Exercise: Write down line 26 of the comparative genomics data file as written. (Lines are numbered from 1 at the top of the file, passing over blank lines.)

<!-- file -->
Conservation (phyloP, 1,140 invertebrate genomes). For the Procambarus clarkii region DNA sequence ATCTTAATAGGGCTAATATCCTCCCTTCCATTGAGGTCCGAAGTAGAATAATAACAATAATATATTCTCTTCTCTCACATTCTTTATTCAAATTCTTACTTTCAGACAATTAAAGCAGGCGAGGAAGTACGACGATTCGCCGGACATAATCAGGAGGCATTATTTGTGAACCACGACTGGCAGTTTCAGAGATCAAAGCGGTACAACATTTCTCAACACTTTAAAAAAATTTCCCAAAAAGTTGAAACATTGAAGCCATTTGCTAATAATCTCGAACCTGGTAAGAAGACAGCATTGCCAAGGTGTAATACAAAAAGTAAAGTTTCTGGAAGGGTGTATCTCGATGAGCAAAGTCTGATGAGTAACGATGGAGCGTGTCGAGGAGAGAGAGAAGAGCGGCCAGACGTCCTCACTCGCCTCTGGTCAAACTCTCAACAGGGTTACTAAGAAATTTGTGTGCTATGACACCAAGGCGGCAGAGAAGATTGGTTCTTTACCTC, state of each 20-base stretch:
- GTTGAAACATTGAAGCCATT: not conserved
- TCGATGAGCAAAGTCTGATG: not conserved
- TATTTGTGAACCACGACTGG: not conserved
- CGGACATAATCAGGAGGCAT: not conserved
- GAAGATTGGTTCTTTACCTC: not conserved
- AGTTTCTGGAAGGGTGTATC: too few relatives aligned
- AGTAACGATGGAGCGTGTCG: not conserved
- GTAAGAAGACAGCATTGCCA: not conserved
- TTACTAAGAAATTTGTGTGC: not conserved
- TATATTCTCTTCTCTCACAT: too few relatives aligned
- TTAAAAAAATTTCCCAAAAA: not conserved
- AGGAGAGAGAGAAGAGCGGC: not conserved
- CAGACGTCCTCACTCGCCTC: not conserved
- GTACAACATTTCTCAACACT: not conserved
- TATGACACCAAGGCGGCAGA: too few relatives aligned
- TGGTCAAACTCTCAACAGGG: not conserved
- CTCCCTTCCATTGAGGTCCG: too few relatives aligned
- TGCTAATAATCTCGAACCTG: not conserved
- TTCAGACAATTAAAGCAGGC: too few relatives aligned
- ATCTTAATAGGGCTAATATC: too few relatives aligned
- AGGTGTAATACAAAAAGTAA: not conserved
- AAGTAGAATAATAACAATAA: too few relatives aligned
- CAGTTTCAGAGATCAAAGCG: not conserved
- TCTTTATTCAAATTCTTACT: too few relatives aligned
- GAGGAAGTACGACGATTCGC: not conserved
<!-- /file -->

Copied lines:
- GAGGAAGTACGACGATTCGC: not conserved